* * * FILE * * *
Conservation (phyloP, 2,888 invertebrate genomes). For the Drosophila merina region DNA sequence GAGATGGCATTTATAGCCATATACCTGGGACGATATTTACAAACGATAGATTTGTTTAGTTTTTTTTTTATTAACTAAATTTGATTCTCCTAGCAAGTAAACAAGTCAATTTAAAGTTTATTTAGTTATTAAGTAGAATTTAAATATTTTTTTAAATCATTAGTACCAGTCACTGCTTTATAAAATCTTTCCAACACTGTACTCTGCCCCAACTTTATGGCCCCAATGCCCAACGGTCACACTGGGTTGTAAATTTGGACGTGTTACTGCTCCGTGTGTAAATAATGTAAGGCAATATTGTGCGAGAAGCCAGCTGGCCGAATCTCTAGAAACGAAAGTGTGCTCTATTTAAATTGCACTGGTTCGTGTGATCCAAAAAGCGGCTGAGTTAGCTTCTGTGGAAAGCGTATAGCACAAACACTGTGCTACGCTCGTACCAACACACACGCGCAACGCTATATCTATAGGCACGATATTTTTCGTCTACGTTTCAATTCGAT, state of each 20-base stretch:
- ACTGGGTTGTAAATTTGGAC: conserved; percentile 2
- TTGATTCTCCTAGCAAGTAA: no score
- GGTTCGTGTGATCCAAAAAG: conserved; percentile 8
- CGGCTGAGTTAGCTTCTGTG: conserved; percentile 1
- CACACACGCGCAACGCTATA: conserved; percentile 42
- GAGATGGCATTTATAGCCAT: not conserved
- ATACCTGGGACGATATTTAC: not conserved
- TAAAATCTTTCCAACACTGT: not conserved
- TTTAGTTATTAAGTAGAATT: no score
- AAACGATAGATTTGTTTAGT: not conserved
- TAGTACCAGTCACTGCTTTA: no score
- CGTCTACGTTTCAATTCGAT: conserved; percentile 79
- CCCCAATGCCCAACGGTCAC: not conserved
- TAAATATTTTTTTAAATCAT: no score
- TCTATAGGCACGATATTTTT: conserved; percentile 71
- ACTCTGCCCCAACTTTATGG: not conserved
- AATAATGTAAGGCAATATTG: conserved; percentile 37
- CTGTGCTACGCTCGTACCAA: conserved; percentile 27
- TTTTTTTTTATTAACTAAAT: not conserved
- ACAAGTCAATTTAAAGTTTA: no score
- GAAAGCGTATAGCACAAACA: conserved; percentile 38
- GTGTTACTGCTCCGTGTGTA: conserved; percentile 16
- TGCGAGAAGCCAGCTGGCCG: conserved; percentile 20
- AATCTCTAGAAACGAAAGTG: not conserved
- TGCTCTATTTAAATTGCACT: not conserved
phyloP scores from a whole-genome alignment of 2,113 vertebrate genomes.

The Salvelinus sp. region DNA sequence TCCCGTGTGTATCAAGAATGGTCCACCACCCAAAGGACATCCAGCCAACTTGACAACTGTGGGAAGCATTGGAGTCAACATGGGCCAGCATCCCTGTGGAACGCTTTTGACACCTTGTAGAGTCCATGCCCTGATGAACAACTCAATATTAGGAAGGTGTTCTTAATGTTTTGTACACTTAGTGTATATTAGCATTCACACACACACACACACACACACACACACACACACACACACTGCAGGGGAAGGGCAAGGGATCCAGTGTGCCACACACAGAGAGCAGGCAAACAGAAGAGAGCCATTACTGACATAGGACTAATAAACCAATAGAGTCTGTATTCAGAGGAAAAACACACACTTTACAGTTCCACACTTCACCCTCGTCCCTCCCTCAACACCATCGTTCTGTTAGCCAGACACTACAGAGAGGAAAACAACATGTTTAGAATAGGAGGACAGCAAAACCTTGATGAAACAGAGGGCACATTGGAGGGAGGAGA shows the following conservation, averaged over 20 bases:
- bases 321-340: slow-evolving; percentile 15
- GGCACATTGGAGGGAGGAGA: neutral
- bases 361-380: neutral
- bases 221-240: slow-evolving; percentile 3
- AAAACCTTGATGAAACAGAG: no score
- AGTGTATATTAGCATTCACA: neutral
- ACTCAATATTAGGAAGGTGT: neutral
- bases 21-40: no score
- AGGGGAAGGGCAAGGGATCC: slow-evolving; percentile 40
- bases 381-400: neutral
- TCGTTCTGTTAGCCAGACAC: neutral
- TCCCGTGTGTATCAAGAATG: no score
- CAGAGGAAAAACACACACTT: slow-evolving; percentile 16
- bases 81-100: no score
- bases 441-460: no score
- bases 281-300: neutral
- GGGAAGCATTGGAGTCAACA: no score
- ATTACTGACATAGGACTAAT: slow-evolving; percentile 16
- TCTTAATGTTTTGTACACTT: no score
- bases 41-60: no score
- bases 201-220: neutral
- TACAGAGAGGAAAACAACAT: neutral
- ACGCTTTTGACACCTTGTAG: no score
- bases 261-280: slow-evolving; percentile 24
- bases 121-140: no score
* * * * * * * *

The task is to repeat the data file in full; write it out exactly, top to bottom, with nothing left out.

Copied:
Conservation (phyloP, 2,888 invertebrate genomes). For the Drosophila merina region DNA sequence GAGATGGCATTTATAGCCATATACCTGGGACGATATTTACAAACGATAGATTTGTTTAGTTTTTTTTTTATTAACTAAATTTGATTCTCCTAGCAAGTAAACAAGTCAATTTAAAGTTTATTTAGTTATTAAGTAGAATTTAAATATTTTTTTAAATCATTAGTACCAGTCACTGCTTTATAAAATCTTTCCAACACTGTACTCTGCCCCAACTTTATGGCCCCAATGCCCAACGGTCACACTGGGTTGTAAATTTGGACGTGTTACTGCTCCGTGTGTAAATAATGTAAGGCAATATTGTGCGAGAAGCCAGCTGGCCGAATCTCTAGAAACGAAAGTGTGCTCTATTTAAATTGCACTGGTTCGTGTGATCCAAAAAGCGGCTGAGTTAGCTTCTGTGGAAAGCGTATAGCACAAACACTGTGCTACGCTCGTACCAACACACACGCGCAACGCTATATCTATAGGCACGATATTTTTCGTCTACGTTTCAATTCGAT, state of each 20-base stretch:
- ACTGGGTTGTAAATTTGGAC: conserved; percentile 2
- TTGATTCTCCTAGCAAGTAA: no score
- GGTTCGTGTGATCCAAAAAG: conserved; percentile 8
- CGGCTGAGTTAGCTTCTGTG: conserved; percentile 1
- CACACACGCGCAACGCTATA: conserved; percentile 42
- GAGATGGCATTTATAGCCAT: not conserved
- ATACCTGGGACGATATTTAC: not conserved
- TAAAATCTTTCCAACACTGT: not conserved
- TTTAGTTATTAAGTAGAATT: no score
- AAACGATAGATTTGTTTAGT: not conserved
- TAGTACCAGTCACTGCTTTA: no score
- CGTCTACGTTTCAATTCGAT: conserved; percentile 79
- CCCCAATGCCCAACGGTCAC: not conserved
- TAAATATTTTTTTAAATCAT: no score
- TCTATAGGCACGATATTTTT: conserved; percentile 71
- ACTCTGCCCCAACTTTATGG: not conserved
- AATAATGTAAGGCAATATTG: conserved; percentile 37
- CTGTGCTACGCTCGTACCAA: conserved; percentile 27
- TTTTTTTTTATTAACTAAAT: not conserved
- ACAAGTCAATTTAAAGTTTA: no score
- GAAAGCGTATAGCACAAACA: conserved; percentile 38
- GTGTTACTGCTCCGTGTGTA: conserved; percentile 16
- TGCGAGAAGCCAGCTGGCCG: conserved; percentile 20
- AATCTCTAGAAACGAAAGTG: not conserved
- TGCTCTATTTAAATTGCACT: not conserved
phyloP scores from a whole-genome alignment of 2,113 vertebrate genomes.

The Salvelinus sp. region DNA sequence TCCCGTGTGTATCAAGAATGGTCCACCACCCAAAGGACATCCAGCCAACTTGACAACTGTGGGAAGCATTGGAGTCAACATGGGCCAGCATCCCTGTGGAACGCTTTTGACACCTTGTAGAGTCCATGCCCTGATGAACAACTCAATATTAGGAAGGTGTTCTTAATGTTTTGTACACTTAGTGTATATTAGCATTCACACACACACACACACACACACACACACACACACACACACTGCAGGGGAAGGGCAAGGGATCCAGTGTGCCACACACAGAGAGCAGGCAAACAGAAGAGAGCCATTACTGACATAGGACTAATAAACCAATAGAGTCTGTATTCAGAGGAAAAACACACACTTTACAGTTCCACACTTCACCCTCGTCCCTCCCTCAACACCATCGTTCTGTTAGCCAGACACTACAGAGAGGAAAACAACATGTTTAGAATAGGAGGACAGCAAAACCTTGATGAAACAGAGGGCACATTGGAGGGAGGAGA shows the following conservation, averaged over 20 bases:
- bases 321-340: slow-evolving; percentile 15
- GGCACATTGGAGGGAGGAGA: neutral
- bases 361-380: neutral
- bases 221-240: slow-evolving; percentile 3
- AAAACCTTGATGAAACAGAG: no score
- AGTGTATATTAGCATTCACA: neutral
- ACTCAATATTAGGAAGGTGT: neutral
- bases 21-40: no score
- AGGGGAAGGGCAAGGGATCC: slow-evolving; percentile 40
- bases 381-400: neutral
- TCGTTCTGTTAGCCAGACAC: neutral
- TCCCGTGTGTATCAAGAATG: no score
- CAGAGGAAAAACACACACTT: slow-evolving; percentile 16
- bases 81-100: no score
- bases 441-460: no score
- bases 281-300: neutral
- GGGAAGCATTGGAGTCAACA: no score
- ATTACTGACATAGGACTAAT: slow-evolving; percentile 16
- TCTTAATGTTTTGTACACTT: no score
- bases 41-60: no score
- bases 201-220: neutral
- TACAGAGAGGAAAACAACAT: neutral
- ACGCTTTTGACACCTTGTAG: no score
- bases 261-280: slow-evolving; percentile 24
- bases 121-140: no score